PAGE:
241159 Assessing the Illinois Breastfeeding Environment: A Qualitative Analysis

Sunday, October 30, 2011

Sadie Wych, BA , School of Public Health, University of Illinois at Chicago, Chicago, IL
Despite the fact that it is clear that breastfeeding offers substantial benefits for the mother, child, and society, breastfeeding rates, especially in certain groups, continues to be far below the recommendation of exclusive breastfeeding for 6 months. Purpose – To examine the perceived barriers and suggested strategies of stakeholders regarding breastfeeding in Illinois to help facilitate planning around breastfeeding issues. The data gathered was used for the qualitative section of the Illinois Blueprint for Breastfeeding: A Map for Change, a strategic plan to address breastfeeding disparities in Illinois. Methods – A qualitative study that used a group forum structure to gather the perceptions of 62 participants about barriers to breastfeeding and suggested strategies to address these barriers. The participants in the 5 forums were very diverse and included mothers, doulas, breastfeeding peer counselors, lactation consultants, CLCs (Certified Lactation Counselor), IBCLCs (International Board Certified Lactation Consultant), health educators, case managers, program coordinators, nurses, physicians, and other social service providers. Results – Barriers for breastfeeding fell into 7 categories: perceptions, support, education, health care delivery system, media/advertising, data/research, and policy. Suggested strategies categories were similar but didn't include perceptions or data/research. Important emerging themes were generated regarding barriers that mothers face and strategies to tackle these barriers. Mothers had many negative feelings towards breastfeeding that appeared to be greatly influenced by the attitudes of their social network. Education for both mothers and service providers was acknowledged as being inadequate for mothers to successfully breastfeed. Aggressive formula marketing and no positive media representation of breastfeeding mothers was also seen as a significant barrier. Support was seen as lacking at all levels: interpersonal, community, organizational and public policy. It appears that improvements in all of these areas is needed before a culture shift towards breastfeeding as the “normal” infant feeding practice is realized.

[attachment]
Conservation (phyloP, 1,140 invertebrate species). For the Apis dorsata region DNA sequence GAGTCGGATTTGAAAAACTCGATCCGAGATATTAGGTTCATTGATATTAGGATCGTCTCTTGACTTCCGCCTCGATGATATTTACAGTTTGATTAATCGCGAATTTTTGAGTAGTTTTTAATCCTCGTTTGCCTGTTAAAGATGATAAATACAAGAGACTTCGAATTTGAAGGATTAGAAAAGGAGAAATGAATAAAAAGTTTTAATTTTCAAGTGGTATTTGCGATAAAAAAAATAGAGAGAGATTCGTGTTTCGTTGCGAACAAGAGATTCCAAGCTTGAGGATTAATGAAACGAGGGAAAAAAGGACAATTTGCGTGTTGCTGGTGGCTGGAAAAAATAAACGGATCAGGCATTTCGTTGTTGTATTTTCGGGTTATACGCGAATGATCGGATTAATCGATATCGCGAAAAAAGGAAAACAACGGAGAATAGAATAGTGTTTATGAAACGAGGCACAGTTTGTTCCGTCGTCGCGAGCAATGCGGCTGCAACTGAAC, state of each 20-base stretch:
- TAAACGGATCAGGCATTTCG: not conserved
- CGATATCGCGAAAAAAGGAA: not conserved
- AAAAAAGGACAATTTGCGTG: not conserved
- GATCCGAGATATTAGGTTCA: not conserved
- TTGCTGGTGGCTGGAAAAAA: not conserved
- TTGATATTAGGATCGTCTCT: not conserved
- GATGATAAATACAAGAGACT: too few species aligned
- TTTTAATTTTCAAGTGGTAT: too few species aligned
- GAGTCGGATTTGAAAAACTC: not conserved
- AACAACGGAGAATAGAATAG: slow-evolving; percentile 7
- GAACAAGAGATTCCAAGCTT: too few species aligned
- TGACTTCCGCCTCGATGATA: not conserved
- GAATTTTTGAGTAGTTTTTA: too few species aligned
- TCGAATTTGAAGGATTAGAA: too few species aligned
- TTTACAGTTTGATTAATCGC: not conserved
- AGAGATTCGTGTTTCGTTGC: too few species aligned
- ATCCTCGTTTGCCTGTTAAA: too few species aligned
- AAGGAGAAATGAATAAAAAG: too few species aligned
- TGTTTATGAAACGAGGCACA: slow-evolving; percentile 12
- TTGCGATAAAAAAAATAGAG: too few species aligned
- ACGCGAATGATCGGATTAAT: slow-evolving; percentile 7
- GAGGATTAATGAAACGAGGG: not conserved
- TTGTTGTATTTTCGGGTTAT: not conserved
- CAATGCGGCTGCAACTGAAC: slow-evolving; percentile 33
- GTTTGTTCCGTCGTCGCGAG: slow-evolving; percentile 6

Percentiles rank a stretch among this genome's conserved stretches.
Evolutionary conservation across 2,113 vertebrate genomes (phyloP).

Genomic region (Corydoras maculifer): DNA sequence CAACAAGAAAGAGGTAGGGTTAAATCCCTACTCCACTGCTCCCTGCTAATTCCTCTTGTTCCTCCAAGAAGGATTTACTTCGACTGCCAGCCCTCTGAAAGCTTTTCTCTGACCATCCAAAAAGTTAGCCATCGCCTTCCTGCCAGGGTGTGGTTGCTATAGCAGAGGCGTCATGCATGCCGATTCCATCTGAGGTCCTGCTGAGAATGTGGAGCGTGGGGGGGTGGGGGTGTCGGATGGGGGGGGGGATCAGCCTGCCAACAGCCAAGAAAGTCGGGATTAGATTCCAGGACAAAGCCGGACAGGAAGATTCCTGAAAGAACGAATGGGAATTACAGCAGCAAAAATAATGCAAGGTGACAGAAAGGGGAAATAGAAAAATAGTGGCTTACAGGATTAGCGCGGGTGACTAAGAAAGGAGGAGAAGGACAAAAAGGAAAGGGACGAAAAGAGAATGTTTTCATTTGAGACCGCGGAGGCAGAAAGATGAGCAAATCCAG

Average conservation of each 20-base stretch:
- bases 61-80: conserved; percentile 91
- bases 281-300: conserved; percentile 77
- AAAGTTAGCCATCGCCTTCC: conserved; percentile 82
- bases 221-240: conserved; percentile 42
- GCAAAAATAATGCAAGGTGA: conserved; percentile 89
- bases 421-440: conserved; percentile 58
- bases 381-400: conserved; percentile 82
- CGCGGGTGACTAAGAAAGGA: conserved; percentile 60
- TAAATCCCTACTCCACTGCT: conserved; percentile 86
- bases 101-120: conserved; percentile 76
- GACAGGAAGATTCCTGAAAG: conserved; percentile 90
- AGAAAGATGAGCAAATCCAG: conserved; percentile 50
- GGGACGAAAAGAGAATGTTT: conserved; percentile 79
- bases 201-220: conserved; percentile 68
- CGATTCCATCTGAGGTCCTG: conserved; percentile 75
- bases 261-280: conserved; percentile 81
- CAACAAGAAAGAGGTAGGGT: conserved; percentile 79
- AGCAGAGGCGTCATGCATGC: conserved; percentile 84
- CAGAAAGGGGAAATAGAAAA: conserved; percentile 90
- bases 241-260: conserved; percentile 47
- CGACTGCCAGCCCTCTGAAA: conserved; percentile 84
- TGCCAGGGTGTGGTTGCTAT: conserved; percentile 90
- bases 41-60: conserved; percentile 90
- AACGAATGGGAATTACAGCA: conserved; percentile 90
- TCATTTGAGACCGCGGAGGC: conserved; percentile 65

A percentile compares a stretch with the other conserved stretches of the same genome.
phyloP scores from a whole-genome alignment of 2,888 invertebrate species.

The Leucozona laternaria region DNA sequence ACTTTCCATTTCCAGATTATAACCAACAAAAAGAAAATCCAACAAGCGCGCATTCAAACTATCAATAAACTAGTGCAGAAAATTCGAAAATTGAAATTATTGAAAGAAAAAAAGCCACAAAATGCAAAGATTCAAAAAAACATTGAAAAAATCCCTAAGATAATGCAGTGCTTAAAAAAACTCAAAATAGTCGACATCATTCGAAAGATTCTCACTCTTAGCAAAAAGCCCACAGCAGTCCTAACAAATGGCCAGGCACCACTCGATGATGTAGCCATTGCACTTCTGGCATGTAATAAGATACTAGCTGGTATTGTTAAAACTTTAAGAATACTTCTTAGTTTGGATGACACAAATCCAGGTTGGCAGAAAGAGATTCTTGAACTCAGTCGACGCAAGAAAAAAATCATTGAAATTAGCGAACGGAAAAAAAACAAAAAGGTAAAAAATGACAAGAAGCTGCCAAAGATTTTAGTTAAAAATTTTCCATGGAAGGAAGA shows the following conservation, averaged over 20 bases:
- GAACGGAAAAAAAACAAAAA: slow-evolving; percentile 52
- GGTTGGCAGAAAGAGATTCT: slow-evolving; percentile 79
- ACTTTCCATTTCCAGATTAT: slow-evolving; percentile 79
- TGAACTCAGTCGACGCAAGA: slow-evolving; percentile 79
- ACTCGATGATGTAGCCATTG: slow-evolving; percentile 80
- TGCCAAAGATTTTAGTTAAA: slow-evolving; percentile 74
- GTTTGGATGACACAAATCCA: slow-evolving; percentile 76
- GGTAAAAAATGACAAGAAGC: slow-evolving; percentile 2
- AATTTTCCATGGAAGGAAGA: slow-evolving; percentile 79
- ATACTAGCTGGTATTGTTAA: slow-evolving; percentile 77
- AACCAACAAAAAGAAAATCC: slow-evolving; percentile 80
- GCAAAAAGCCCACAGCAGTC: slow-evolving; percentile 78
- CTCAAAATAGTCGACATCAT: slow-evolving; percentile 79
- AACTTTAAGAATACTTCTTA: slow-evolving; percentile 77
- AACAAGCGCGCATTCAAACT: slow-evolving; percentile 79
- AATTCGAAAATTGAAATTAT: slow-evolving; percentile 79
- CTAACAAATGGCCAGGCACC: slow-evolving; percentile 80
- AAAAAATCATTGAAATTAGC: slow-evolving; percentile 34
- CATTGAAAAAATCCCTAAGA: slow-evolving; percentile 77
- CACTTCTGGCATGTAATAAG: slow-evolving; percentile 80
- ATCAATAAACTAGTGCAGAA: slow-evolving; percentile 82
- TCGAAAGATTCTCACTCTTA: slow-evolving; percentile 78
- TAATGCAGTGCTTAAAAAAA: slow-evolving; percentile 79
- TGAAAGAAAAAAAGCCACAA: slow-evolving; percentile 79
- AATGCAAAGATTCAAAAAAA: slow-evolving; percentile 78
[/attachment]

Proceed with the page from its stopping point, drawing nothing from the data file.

Learning Areas:
Advocacy for health and health education
Assessment of individual and community needs for health education
Planning of health education strategies, interventions, and programs

Learning Objectives:
Describe perceived barriers to breastfeeding in Illinois by service providers and mothers. Compare strategies suggested by forum participants with current recommendations for increasing breastfeeding initiation, duration, and exclusivity.

Keywords: Breastfeeding, Infant Health

Presenting author's disclosure statement:

Qualified on the content I am responsible for because: I completed the qualitative data analysis on the data gathered form the 5 forums as the Qualitative Data Assistant for HealthConnect One.
Any relevant financial relationships? No

I agree to comply with the American Public Health Association Conflict of Interest and Commercial Support Guidelines, and to disclose to the participants any off-label or experimental uses of a commercial product or service discussed in my presentation.